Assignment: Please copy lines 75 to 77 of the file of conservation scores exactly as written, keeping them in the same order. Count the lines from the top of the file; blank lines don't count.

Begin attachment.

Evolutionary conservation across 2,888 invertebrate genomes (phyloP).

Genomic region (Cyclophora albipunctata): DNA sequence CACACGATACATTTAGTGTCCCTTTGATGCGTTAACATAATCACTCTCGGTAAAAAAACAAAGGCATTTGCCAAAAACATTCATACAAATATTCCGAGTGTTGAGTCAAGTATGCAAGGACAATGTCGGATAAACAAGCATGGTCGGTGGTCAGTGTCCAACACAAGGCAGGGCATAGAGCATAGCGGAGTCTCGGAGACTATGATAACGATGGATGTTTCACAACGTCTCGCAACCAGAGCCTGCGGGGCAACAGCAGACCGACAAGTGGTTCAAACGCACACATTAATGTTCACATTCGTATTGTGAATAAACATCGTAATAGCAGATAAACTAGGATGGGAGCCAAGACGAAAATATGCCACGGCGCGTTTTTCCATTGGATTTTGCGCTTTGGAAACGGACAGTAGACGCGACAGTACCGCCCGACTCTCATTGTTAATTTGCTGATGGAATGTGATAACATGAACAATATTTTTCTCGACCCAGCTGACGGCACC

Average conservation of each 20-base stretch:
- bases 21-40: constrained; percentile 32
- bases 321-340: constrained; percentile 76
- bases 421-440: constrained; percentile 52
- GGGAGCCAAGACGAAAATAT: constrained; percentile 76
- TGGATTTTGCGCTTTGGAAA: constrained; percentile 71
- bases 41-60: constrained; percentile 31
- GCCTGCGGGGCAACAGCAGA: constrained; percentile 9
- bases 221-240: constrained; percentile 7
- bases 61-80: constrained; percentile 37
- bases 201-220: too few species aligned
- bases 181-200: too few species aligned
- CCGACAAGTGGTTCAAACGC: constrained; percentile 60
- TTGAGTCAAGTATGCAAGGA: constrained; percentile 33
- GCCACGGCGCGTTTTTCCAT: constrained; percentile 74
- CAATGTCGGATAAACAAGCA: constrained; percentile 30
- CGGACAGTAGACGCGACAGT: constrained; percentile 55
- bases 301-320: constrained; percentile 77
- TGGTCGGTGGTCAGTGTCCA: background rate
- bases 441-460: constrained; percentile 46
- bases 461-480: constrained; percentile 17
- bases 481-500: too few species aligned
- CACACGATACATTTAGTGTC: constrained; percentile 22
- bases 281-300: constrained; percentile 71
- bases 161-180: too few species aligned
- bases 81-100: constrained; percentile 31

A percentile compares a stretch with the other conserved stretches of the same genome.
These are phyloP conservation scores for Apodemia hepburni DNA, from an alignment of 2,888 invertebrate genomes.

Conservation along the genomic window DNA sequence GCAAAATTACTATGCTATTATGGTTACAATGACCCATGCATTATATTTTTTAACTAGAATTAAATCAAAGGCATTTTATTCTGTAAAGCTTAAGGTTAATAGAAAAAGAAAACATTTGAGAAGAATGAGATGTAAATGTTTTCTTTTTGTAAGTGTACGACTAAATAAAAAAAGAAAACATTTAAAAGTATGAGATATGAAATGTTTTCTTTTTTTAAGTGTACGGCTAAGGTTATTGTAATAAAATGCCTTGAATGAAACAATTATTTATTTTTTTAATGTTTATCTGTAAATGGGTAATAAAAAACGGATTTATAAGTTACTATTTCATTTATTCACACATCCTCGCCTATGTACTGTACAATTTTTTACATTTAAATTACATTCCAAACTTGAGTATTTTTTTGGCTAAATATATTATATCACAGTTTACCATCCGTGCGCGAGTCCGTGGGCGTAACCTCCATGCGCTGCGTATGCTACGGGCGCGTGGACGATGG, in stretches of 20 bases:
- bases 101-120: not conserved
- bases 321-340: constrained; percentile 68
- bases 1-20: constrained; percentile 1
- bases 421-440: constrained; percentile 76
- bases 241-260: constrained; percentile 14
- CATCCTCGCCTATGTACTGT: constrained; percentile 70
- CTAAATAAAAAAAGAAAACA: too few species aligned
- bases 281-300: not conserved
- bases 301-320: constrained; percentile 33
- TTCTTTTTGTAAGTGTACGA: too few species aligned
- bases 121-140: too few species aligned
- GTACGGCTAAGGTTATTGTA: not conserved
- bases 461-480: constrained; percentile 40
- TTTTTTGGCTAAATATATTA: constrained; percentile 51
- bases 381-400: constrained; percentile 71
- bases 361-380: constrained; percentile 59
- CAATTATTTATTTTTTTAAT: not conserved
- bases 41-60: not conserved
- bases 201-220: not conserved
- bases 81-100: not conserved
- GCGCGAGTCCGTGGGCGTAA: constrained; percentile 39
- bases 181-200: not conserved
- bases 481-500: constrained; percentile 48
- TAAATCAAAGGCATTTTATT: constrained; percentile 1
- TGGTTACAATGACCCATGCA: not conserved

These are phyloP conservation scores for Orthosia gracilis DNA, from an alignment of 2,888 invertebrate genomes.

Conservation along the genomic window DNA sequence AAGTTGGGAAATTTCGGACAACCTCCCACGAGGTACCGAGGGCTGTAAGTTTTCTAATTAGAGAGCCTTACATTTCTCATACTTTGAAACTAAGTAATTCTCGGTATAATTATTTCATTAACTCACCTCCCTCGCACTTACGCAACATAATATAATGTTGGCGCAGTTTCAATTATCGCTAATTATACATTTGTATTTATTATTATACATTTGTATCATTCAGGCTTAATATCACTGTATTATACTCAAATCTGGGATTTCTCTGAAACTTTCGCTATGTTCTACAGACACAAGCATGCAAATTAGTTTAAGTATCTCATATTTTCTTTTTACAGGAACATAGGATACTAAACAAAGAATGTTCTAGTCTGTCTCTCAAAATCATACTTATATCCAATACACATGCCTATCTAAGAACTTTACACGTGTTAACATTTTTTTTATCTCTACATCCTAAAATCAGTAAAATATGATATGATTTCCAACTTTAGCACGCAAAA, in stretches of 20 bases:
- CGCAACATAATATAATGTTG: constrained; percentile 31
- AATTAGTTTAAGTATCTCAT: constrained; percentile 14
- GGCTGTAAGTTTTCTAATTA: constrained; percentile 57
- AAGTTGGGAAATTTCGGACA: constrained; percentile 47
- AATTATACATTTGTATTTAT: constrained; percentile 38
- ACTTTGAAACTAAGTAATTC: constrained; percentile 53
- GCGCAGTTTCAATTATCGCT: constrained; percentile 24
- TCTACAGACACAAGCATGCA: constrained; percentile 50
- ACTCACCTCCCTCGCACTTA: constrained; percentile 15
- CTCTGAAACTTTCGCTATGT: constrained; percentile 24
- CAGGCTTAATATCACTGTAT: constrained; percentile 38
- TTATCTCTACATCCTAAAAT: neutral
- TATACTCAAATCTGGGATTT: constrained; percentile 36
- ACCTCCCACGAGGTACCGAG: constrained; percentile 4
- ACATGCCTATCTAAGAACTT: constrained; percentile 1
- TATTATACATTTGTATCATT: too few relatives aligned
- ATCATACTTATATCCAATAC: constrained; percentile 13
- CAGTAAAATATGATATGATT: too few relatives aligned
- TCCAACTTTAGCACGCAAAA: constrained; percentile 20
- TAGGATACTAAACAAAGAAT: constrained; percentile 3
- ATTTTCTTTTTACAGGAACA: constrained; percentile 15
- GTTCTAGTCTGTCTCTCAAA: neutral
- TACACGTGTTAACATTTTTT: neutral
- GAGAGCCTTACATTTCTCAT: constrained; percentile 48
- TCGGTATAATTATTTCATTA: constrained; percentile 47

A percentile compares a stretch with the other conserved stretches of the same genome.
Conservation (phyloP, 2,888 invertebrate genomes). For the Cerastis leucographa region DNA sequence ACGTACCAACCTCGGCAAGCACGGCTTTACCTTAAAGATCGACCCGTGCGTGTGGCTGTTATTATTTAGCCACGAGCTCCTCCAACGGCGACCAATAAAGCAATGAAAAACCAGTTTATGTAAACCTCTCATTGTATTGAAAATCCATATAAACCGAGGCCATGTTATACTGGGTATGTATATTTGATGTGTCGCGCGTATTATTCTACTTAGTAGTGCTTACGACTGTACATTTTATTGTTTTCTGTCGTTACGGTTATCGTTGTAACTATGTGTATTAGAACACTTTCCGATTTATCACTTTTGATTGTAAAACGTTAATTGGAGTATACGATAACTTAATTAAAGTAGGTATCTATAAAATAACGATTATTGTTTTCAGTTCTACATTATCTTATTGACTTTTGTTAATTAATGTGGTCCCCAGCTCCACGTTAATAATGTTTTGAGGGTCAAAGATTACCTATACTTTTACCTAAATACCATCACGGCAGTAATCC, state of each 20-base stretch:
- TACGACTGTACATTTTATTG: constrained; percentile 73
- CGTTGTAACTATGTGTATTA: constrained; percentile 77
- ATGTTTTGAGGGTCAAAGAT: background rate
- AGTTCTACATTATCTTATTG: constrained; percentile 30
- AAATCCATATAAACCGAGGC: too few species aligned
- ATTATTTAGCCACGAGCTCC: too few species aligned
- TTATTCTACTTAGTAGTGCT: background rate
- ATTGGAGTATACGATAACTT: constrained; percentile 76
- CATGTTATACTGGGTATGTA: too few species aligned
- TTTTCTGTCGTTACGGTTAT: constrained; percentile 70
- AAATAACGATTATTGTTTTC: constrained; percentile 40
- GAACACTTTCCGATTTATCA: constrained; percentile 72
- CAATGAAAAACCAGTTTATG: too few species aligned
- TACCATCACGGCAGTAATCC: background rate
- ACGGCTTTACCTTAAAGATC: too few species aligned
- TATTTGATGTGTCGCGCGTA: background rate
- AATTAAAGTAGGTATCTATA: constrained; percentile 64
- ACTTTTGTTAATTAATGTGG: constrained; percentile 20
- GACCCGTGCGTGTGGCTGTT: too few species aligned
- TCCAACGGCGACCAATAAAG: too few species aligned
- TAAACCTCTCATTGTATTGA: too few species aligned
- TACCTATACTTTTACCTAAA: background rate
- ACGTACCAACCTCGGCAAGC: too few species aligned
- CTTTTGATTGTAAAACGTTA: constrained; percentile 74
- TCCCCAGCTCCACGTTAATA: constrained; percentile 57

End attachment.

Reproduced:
- ATCATACTTATATCCAATAC: constrained; percentile 13
- CAGTAAAATATGATATGATT: too few relatives aligned
- TCCAACTTTAGCACGCAAAA: constrained; percentile 20